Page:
Lindy McDowell's argument against a secular Thought for the Day (Life, September 12) is entirely spurious.
At first, she appears to reject the traditionalist view of the BBC's head of religion that the slot was always intended to provide a religious perspective.
But she then proceeds to defend it on the grounds that, although an atheist herself, she is more tolerant than most of us non-believers in allowing the religious their few minutes-worth in the mornings.
But why should they have such a monopoly on a public service radio?
Would it be ok to have an exclusively capitalist (or communist) 'Thought' every day before the early morning news? Or even an exclusively Christian one?
Atheists have ethical opinions on crime, war, abortion, euthanasia, marriage, gay rights and a whole host of other contemporary issues.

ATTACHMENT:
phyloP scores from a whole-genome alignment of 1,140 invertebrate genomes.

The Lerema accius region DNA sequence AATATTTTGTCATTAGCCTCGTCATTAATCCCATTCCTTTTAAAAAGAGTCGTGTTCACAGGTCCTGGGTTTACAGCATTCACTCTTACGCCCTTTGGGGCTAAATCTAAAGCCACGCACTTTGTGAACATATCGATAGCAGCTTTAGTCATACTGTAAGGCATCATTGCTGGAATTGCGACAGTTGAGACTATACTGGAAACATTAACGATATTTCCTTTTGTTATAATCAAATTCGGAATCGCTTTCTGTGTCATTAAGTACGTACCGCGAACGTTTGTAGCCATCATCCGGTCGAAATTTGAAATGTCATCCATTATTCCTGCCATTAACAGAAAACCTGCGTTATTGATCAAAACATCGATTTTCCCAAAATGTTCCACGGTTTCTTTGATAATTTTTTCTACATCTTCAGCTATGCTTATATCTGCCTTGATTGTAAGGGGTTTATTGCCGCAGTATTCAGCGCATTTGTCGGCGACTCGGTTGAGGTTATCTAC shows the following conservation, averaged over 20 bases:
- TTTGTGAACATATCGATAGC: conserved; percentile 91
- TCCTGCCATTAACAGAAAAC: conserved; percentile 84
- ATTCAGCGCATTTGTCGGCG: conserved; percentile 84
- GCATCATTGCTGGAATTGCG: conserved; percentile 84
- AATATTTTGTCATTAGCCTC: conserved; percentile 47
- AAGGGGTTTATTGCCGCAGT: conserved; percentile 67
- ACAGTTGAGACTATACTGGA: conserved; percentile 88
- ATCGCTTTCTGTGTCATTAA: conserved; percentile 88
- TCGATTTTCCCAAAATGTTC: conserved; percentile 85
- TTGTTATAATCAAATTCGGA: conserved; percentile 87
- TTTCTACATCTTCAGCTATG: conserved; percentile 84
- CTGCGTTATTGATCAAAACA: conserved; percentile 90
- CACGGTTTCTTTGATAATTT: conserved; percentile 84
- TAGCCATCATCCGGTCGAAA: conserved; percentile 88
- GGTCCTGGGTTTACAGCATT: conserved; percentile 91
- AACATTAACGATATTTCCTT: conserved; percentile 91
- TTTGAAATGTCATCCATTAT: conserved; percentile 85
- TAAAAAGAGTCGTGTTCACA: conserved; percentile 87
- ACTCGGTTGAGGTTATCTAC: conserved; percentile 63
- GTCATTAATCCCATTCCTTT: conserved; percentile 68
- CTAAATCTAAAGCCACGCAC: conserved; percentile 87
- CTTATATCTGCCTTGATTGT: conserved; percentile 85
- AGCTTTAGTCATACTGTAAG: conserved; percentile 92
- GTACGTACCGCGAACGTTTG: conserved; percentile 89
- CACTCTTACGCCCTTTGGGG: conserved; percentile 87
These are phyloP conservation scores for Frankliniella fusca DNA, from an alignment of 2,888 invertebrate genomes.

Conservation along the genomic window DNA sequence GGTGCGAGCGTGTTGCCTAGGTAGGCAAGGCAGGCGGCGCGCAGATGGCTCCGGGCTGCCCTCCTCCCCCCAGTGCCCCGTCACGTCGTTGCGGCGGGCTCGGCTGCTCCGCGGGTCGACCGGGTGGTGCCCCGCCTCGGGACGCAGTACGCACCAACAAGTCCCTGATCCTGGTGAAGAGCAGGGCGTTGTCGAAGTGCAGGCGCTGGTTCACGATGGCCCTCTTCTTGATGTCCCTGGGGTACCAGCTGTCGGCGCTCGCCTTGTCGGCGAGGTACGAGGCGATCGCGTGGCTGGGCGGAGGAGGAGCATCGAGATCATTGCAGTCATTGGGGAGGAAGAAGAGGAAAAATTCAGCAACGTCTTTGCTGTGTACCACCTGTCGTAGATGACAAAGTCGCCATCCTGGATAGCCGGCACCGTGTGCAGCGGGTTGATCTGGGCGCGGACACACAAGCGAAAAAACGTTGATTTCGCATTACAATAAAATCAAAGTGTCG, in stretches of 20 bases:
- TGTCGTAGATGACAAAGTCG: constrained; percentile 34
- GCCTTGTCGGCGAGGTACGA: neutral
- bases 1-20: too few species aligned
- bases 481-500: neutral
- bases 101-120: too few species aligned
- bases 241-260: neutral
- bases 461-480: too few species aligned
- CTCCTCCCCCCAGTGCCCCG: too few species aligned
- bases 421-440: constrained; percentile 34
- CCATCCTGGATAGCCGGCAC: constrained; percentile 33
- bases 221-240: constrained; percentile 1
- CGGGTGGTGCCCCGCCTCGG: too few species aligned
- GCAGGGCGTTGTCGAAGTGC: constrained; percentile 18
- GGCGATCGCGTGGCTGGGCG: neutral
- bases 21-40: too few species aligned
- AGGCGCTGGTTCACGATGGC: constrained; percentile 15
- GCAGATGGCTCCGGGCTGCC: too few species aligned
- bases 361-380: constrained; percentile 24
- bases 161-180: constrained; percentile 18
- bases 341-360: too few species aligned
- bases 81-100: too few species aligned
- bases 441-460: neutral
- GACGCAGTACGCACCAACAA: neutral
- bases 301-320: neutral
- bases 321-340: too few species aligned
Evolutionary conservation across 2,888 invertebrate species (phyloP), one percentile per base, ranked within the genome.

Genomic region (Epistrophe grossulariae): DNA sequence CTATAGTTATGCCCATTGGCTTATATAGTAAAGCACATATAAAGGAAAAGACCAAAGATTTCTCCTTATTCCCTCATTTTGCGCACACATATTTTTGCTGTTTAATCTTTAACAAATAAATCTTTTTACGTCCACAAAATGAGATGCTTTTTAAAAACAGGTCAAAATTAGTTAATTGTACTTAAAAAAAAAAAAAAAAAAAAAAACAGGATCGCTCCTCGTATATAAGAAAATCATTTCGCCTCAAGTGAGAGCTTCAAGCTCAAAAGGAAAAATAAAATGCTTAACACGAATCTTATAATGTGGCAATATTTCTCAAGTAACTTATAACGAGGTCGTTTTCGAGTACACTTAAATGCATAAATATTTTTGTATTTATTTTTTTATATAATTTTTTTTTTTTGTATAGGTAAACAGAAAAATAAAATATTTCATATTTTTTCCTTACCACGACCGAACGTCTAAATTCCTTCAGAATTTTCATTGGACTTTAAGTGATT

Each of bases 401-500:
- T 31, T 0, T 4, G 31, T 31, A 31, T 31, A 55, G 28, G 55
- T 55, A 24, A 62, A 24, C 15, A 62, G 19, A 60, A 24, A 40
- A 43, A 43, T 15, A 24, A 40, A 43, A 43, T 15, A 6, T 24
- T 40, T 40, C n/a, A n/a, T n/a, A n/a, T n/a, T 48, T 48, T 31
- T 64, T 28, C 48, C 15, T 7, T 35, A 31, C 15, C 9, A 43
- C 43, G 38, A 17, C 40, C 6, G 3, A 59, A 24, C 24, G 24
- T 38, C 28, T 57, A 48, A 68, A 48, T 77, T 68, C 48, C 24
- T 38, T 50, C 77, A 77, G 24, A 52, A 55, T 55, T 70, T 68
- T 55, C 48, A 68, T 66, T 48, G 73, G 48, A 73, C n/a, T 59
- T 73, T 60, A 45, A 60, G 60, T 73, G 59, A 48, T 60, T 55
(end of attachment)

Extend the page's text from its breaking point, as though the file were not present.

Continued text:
Yet, at the moment, the BBC's Thought for the Day is essentially an advertisement for an exclusively religious world view, in which it is sold not only as the only true explanation of reality, but also as the sole arbiter of morality on matters of public concern.
This situation is not defensible in a modern pluralist democracy. It is, therefore, perverse to argue, as Lindy McDowell does, that to demand equality for the non-religious is an example of intolerance.
Quite the reverse. It is merely seeking to ensure that a publicly financed medium truly reflects the variety of major world views in the society at large.
Director, Humanist Association of NI